Rarely does comedy appeal to me. Even in my neverending search for something new or interesting to watch, if a show or movie appears to have been conceived for the purpose of making people laugh, even with an intriguing concept backing it, I am usually inclined to pass. Why this is would probably be a discussion best reserved for another time. However, in the case of Russian Doll, I was compelled to make an exception. I can’t say if it was because the premise was clearly reminiscent of one of my favorite childhood movies, or perhaps because there was something in the presentation that indicated that there would be more to this show, under the surface, than just comedic exploits, or maybe it was just that the episodes were short and few in number. Whatever it was that called me to make an exception on my “no comedy” rule, it’s a leap I’m glad I took.
Russian Doll, starring Natasha Lyonne, centers around Nadia, an amusingly, almost painfully cynical woman who finds herself repeatedly dying and returning to the same moment, staring in the bathroom mirror as her 36th birthday party is well underway. Reasonably panicked, she initially believes herself to be experiencing a bad drug trip, and when she realizes this is not the case, she sets out to find a way to free herself from the cyclical hell that is turning 36 over and over again.
While Russian Doll, as most stories that center around characters stuck in a loop, does not totally shake itself free from repetition (you will be VERY well acquainted with the opening lines of Harry Nilsson’s “Gotta Get Up” by about the third episode), it does set itself apart in many ways. While Nadia is resurrected repeatedly at the exact same moment each time, there are minor to major discrepancies and changes in each loop that indicate that there is more going on than just a basic reset. As if the world around her is subject to the same entropy at each reset, despite all the variable being presumably the same. There are also other details that become more apparent over the course of the series, but more astute viewers may catch onto even earlier, that do serve to give the viewer a sort of looming sense of dread. The show leaves it largely up to the viewer to speculate on the nature of what is occurring, in regards to the science or mysticism behind Nadia’s predicament. However, Nadia does at some point begin to ponder the implications of her numerous deaths, along the lines of multiverse theory, and finds herself feeling a sort of guilt over those other timelines, in which her friends and loved ones have been faced with mourning and grieving over her death. You never once see Bill Murray’s character in Groundhog Day even consider the feelings of that poor hotel worker who had to walk in and find him fried and naked in the bathtub, just saying.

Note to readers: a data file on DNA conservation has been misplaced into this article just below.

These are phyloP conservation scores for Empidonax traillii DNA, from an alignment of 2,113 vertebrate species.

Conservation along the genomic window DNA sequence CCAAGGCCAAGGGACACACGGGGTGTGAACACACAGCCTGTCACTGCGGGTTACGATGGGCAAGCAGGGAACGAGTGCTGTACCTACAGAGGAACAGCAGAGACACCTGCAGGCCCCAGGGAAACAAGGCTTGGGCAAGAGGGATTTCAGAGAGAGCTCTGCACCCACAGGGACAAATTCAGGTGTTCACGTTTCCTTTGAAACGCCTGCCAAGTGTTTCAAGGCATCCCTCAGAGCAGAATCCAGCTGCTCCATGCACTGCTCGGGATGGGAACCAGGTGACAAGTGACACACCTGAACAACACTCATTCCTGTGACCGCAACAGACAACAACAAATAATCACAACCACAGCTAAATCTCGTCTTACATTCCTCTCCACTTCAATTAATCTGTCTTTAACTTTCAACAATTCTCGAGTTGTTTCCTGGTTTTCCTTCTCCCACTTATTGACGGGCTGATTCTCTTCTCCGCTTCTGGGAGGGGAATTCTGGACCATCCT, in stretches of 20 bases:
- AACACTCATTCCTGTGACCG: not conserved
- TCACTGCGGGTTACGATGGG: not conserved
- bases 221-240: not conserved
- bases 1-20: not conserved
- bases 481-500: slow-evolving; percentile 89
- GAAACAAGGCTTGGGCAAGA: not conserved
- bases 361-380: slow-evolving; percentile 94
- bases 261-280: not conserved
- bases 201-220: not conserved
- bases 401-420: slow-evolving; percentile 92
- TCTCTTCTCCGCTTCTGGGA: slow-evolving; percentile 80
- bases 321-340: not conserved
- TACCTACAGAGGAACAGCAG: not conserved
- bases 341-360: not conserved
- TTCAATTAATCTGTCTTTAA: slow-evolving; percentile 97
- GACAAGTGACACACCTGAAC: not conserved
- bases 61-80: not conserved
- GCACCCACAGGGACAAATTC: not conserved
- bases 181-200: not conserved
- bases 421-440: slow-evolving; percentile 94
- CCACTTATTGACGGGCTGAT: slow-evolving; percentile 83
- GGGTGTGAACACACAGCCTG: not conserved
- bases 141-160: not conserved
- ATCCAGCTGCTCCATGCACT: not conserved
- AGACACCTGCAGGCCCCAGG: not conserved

The true bread and butter of the series is the dialogue. The scripting offers a constant, relentless stream of wit. While the thirty minute episodes combined with Nadia’s tireless misadventures seem to leave little time for her interactions to be particularly deep or impactful, and even feel steeped in obscurity at times, I found that I could recall nearly every one as if it was the most important scene in the show, largely due to the clever and blunt writing. Fans of good dialogue will very quickly realize they’ve made the right choice in tuning in to Russian Doll.
While the series passes swiftly and ends all too soon, it was simultaneously a relief to be able to experience the whole story in just a few short sittings. There was no part of the series that felt like filler, and the ending, which introduced a rapid shift in the dynamic of the show, was tense and thrilling, and left just the right amount of unanswered questions to give room for speculation and discussion afterward. I am definitely looking forward to more seasons of Russian Doll in the future, so please, check it out on Netflix, and feel free to leave your thoughts in the comments below.